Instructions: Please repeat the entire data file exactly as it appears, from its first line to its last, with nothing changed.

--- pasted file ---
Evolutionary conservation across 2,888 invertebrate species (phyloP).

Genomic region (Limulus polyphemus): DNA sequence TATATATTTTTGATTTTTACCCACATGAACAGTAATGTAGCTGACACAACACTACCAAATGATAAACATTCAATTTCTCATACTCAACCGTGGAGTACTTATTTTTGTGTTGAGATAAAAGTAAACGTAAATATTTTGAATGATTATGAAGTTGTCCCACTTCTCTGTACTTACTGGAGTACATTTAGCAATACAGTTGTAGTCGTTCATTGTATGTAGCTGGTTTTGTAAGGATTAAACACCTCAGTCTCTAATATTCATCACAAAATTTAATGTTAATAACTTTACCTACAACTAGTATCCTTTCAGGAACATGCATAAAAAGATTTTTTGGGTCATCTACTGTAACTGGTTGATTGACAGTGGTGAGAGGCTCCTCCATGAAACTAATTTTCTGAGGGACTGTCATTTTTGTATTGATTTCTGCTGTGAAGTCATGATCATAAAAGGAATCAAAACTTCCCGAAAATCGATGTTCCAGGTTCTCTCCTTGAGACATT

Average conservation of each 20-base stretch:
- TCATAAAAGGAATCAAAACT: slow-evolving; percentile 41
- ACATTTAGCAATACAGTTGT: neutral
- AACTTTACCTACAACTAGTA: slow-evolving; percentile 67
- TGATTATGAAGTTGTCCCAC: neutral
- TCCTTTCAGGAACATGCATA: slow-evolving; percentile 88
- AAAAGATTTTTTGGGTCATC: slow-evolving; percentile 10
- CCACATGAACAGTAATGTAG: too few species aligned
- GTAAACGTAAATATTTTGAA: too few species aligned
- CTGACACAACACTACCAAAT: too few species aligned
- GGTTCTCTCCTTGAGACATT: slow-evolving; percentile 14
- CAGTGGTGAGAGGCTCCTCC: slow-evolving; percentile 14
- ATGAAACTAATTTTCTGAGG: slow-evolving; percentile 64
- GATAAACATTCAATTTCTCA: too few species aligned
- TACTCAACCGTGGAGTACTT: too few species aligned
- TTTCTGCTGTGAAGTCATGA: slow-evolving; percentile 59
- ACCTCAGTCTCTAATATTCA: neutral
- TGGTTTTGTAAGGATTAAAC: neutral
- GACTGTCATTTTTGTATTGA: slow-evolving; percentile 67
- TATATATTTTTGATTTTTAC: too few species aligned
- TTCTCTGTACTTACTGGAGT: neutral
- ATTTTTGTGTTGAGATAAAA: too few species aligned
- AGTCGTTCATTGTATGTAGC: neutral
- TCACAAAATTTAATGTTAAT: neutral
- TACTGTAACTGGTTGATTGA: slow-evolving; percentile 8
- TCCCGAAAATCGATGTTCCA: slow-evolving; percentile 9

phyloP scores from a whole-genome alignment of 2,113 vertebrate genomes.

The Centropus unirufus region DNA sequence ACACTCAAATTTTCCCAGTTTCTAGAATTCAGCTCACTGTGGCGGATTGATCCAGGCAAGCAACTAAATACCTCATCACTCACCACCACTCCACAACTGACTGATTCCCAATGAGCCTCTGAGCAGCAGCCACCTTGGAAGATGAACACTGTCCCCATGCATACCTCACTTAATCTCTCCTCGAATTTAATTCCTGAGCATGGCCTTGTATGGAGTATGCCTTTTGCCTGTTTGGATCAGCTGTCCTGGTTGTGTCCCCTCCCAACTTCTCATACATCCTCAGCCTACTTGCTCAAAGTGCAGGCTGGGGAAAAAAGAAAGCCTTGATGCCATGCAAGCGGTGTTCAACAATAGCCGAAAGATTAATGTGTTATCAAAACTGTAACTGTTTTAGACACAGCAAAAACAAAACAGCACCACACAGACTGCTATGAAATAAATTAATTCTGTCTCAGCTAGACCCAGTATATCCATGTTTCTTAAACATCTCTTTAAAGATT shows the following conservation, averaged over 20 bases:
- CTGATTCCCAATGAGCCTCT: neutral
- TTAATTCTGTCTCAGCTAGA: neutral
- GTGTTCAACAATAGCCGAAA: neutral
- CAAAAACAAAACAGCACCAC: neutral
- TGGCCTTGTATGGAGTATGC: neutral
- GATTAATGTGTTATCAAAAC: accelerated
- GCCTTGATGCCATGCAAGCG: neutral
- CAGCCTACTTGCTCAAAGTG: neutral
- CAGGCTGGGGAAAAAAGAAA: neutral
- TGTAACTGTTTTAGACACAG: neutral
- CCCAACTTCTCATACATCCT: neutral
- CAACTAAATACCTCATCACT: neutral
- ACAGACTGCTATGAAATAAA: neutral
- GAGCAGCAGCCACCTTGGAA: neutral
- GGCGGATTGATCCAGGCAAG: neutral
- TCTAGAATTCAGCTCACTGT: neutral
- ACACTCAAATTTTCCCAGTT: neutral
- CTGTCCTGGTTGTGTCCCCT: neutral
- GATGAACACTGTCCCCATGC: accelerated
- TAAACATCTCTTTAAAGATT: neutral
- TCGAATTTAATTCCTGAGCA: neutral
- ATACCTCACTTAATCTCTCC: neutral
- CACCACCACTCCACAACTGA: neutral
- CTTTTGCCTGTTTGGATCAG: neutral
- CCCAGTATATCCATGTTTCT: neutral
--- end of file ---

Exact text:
Evolutionary conservation across 2,888 invertebrate species (phyloP).

Genomic region (Limulus polyphemus): DNA sequence TATATATTTTTGATTTTTACCCACATGAACAGTAATGTAGCTGACACAACACTACCAAATGATAAACATTCAATTTCTCATACTCAACCGTGGAGTACTTATTTTTGTGTTGAGATAAAAGTAAACGTAAATATTTTGAATGATTATGAAGTTGTCCCACTTCTCTGTACTTACTGGAGTACATTTAGCAATACAGTTGTAGTCGTTCATTGTATGTAGCTGGTTTTGTAAGGATTAAACACCTCAGTCTCTAATATTCATCACAAAATTTAATGTTAATAACTTTACCTACAACTAGTATCCTTTCAGGAACATGCATAAAAAGATTTTTTGGGTCATCTACTGTAACTGGTTGATTGACAGTGGTGAGAGGCTCCTCCATGAAACTAATTTTCTGAGGGACTGTCATTTTTGTATTGATTTCTGCTGTGAAGTCATGATCATAAAAGGAATCAAAACTTCCCGAAAATCGATGTTCCAGGTTCTCTCCTTGAGACATT

Average conservation of each 20-base stretch:
- TCATAAAAGGAATCAAAACT: slow-evolving; percentile 41
- ACATTTAGCAATACAGTTGT: neutral
- AACTTTACCTACAACTAGTA: slow-evolving; percentile 67
- TGATTATGAAGTTGTCCCAC: neutral
- TCCTTTCAGGAACATGCATA: slow-evolving; percentile 88
- AAAAGATTTTTTGGGTCATC: slow-evolving; percentile 10
- CCACATGAACAGTAATGTAG: too few species aligned
- GTAAACGTAAATATTTTGAA: too few species aligned
- CTGACACAACACTACCAAAT: too few species aligned
- GGTTCTCTCCTTGAGACATT: slow-evolving; percentile 14
- CAGTGGTGAGAGGCTCCTCC: slow-evolving; percentile 14
- ATGAAACTAATTTTCTGAGG: slow-evolving; percentile 64
- GATAAACATTCAATTTCTCA: too few species aligned
- TACTCAACCGTGGAGTACTT: too few species aligned
- TTTCTGCTGTGAAGTCATGA: slow-evolving; percentile 59
- ACCTCAGTCTCTAATATTCA: neutral
- TGGTTTTGTAAGGATTAAAC: neutral
- GACTGTCATTTTTGTATTGA: slow-evolving; percentile 67
- TATATATTTTTGATTTTTAC: too few species aligned
- TTCTCTGTACTTACTGGAGT: neutral
- ATTTTTGTGTTGAGATAAAA: too few species aligned
- AGTCGTTCATTGTATGTAGC: neutral
- TCACAAAATTTAATGTTAAT: neutral
- TACTGTAACTGGTTGATTGA: slow-evolving; percentile 8
- TCCCGAAAATCGATGTTCCA: slow-evolving; percentile 9

phyloP scores from a whole-genome alignment of 2,113 vertebrate genomes.

The Centropus unirufus region DNA sequence ACACTCAAATTTTCCCAGTTTCTAGAATTCAGCTCACTGTGGCGGATTGATCCAGGCAAGCAACTAAATACCTCATCACTCACCACCACTCCACAACTGACTGATTCCCAATGAGCCTCTGAGCAGCAGCCACCTTGGAAGATGAACACTGTCCCCATGCATACCTCACTTAATCTCTCCTCGAATTTAATTCCTGAGCATGGCCTTGTATGGAGTATGCCTTTTGCCTGTTTGGATCAGCTGTCCTGGTTGTGTCCCCTCCCAACTTCTCATACATCCTCAGCCTACTTGCTCAAAGTGCAGGCTGGGGAAAAAAGAAAGCCTTGATGCCATGCAAGCGGTGTTCAACAATAGCCGAAAGATTAATGTGTTATCAAAACTGTAACTGTTTTAGACACAGCAAAAACAAAACAGCACCACACAGACTGCTATGAAATAAATTAATTCTGTCTCAGCTAGACCCAGTATATCCATGTTTCTTAAACATCTCTTTAAAGATT shows the following conservation, averaged over 20 bases:
- CTGATTCCCAATGAGCCTCT: neutral
- TTAATTCTGTCTCAGCTAGA: neutral
- GTGTTCAACAATAGCCGAAA: neutral
- CAAAAACAAAACAGCACCAC: neutral
- TGGCCTTGTATGGAGTATGC: neutral
- GATTAATGTGTTATCAAAAC: accelerated
- GCCTTGATGCCATGCAAGCG: neutral
- CAGCCTACTTGCTCAAAGTG: neutral
- CAGGCTGGGGAAAAAAGAAA: neutral
- TGTAACTGTTTTAGACACAG: neutral
- CCCAACTTCTCATACATCCT: neutral
- CAACTAAATACCTCATCACT: neutral
- ACAGACTGCTATGAAATAAA: neutral
- GAGCAGCAGCCACCTTGGAA: neutral
- GGCGGATTGATCCAGGCAAG: neutral
- TCTAGAATTCAGCTCACTGT: neutral
- ACACTCAAATTTTCCCAGTT: neutral
- CTGTCCTGGTTGTGTCCCCT: neutral
- GATGAACACTGTCCCCATGC: accelerated
- TAAACATCTCTTTAAAGATT: neutral
- TCGAATTTAATTCCTGAGCA: neutral
- ATACCTCACTTAATCTCTCC: neutral
- CACCACCACTCCACAACTGA: neutral
- CTTTTGCCTGTTTGGATCAG: neutral
- CCCAGTATATCCATGTTTCT: neutral